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18. Borrowings

2019
$m

Restated
2018
$m1

Current

Bank loans - unsecured

60

-

CPI bonds - unsecured

8

8

Other loans - unsecured

11

11

Lease liabilities

23

15

Total current borrowings

102

34

Non-current

USD senior notes - unsecured

1,054

931

Subordinated notes - unsecured

-

650

Medium term notes - unsecured

599

598

Bank loans - unsecured

760

410

CPI bonds - unsecured

73

80

Other loans - unsecured

122

133

Lease liabilities

149

139

Deferred transaction costs

(9)

(12)

Total non-current borrowings

2,748

2,929

  1. 1 Comparatives have been restated for the adoption of AASB 16 Leases. Refer to Note 38(c).

Financing facilities

AGL has access to the following committed bank facilities:

Total facilities

Amounts used

2019
$m

2018
$m

2019
$m

2018
$m

USD senior notes - unsecured (after effect of cross currency swaps)

910

910

910

910

Subordinated notes - unsecured

-

650

-

650

Medium term notes - unsecured

599

598

599

598

Bank loans - unsecured

1,261

1,256

820

410

CPI bonds - unsecured

81

88

81

88

Other loans - unsecured

133

144

133

144

Bank guarantees - unsecured

569

499

408

408

Total financing facilities

3,553

4,145

2,951

3,208

USD senior notes

On 8 December 2016, AGL issued US$395 million of fixed rate unsecured senior notes in the US private placement market, comprising three tranches of 12 year, 13 year and 15 year maturities for US$150 million, US$70 million and US$175 million, respectively. To manage the foreign exchange risk arising from the future principal and interest payments required on the US$395 million, the notes were converted back to approximately A$522 million through cross currency interest rate swaps. On 8 December 2016, AGL further issued A$50 million of fixed rate unsecured senior notes in the US private placement market with a 10 year maturity.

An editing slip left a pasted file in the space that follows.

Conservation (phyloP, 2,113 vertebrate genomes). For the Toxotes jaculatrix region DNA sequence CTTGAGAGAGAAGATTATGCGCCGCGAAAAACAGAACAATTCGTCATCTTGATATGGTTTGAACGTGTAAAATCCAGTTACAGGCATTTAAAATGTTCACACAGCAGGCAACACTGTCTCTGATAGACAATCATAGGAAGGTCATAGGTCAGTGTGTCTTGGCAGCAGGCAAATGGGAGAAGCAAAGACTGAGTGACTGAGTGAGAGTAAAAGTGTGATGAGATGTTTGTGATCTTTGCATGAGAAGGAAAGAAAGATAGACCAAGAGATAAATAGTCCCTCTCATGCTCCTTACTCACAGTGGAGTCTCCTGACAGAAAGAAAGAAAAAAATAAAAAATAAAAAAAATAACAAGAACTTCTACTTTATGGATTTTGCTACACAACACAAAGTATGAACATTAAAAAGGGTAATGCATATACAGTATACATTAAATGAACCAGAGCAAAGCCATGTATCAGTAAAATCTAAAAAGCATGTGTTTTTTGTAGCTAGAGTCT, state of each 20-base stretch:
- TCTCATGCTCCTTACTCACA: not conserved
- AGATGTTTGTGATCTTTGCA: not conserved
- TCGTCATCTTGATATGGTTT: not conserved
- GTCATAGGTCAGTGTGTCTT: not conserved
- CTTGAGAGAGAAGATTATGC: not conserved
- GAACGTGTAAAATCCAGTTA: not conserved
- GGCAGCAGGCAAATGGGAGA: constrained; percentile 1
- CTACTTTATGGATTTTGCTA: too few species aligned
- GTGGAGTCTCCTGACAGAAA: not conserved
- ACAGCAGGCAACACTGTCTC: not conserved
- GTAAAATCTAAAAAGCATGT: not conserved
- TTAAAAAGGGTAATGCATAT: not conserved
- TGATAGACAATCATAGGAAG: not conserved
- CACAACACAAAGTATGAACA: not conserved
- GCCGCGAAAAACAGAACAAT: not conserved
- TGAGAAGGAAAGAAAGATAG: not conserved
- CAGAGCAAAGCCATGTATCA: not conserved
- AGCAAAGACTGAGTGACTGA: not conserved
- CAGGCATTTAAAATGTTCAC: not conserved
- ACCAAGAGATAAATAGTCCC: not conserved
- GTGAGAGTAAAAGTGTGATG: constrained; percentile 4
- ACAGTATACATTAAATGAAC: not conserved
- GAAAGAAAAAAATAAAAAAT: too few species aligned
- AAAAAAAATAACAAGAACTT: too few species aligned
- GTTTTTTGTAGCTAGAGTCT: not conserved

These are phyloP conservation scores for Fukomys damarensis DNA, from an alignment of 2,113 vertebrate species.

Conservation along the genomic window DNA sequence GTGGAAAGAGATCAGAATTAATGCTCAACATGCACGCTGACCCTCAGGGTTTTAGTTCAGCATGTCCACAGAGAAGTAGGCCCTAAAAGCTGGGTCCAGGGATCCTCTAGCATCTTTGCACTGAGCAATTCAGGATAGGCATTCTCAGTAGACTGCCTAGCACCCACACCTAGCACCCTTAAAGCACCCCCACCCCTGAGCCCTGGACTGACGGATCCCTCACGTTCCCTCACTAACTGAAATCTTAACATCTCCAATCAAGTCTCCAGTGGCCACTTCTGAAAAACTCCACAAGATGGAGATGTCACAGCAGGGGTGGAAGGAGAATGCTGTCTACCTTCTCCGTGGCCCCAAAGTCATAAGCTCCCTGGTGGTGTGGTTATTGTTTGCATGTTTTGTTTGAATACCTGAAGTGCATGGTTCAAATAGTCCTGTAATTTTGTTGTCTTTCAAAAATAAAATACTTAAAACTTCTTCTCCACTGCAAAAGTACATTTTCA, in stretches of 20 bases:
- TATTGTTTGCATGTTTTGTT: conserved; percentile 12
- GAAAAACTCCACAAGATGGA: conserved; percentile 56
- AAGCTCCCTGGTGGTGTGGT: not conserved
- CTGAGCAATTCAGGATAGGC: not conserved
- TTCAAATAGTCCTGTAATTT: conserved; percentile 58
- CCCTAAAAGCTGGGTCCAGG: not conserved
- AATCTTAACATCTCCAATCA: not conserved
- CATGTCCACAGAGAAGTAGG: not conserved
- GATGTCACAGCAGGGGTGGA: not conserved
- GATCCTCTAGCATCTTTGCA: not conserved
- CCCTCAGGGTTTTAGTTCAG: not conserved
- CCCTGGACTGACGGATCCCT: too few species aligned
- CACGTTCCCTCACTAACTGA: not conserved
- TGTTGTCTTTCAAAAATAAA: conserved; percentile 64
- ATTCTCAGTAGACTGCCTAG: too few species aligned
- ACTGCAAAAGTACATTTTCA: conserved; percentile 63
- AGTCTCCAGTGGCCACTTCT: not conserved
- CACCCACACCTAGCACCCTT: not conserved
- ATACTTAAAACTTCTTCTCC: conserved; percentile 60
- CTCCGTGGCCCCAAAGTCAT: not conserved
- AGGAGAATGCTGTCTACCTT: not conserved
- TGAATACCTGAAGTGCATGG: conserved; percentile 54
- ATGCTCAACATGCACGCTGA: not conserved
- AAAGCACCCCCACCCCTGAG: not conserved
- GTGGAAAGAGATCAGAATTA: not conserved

On 8 September 2010, AGL issued US$300 million of fixed rate unsecured senior notes in the US private placement market, comprising two tranches of 12 year and 15 year maturities for US$165 million and US$135 million, respectively. To manage the foreign exchange risk arising from the future principal and interest payments required on the US$300 million, the notes were converted back to approximately A$338 million through cross currency interest rate swaps.

Subordinated notes

On 4 April 2012, AGL issued $650 million of unsecured AGL Energy Subordinated Notes in the Australian retail bond market. The notes had a 27 year maturity with a non-recall period of seven years. Interest on these notes was charged at Bank Bill rate plus a margin of 3.8% and is paid on a quarterly basis. The notes were redeemed on 11 June 2019 for their face value plus any outstanding interest.

Medium term notes

On 5 November 2014, AGL issued $600 million of senior unsecured, seven year fixed rate medium term notes. The notes were issued at a spread of swap plus 170 basis points, equating to a 5% coupon.

Bank loans

In June 2018, AGL extended its existing $410 million 6.5 year club term loan facility for another four years to mature in June 2025. As at 30 June 2019, this facility was fully utilised.

On 8 October 2015, AGL extended a $150 million revolving facility for a further year until December 2019. As at 30 June 2019, $60 million of the revolving facility was utilised.

In February 2017, AGL amended and extended the $400 million revolving tranche of the syndicated loan facility to mature in September 2020. As at 30 June 2019, $350 milion of the revolving tranche was utilised.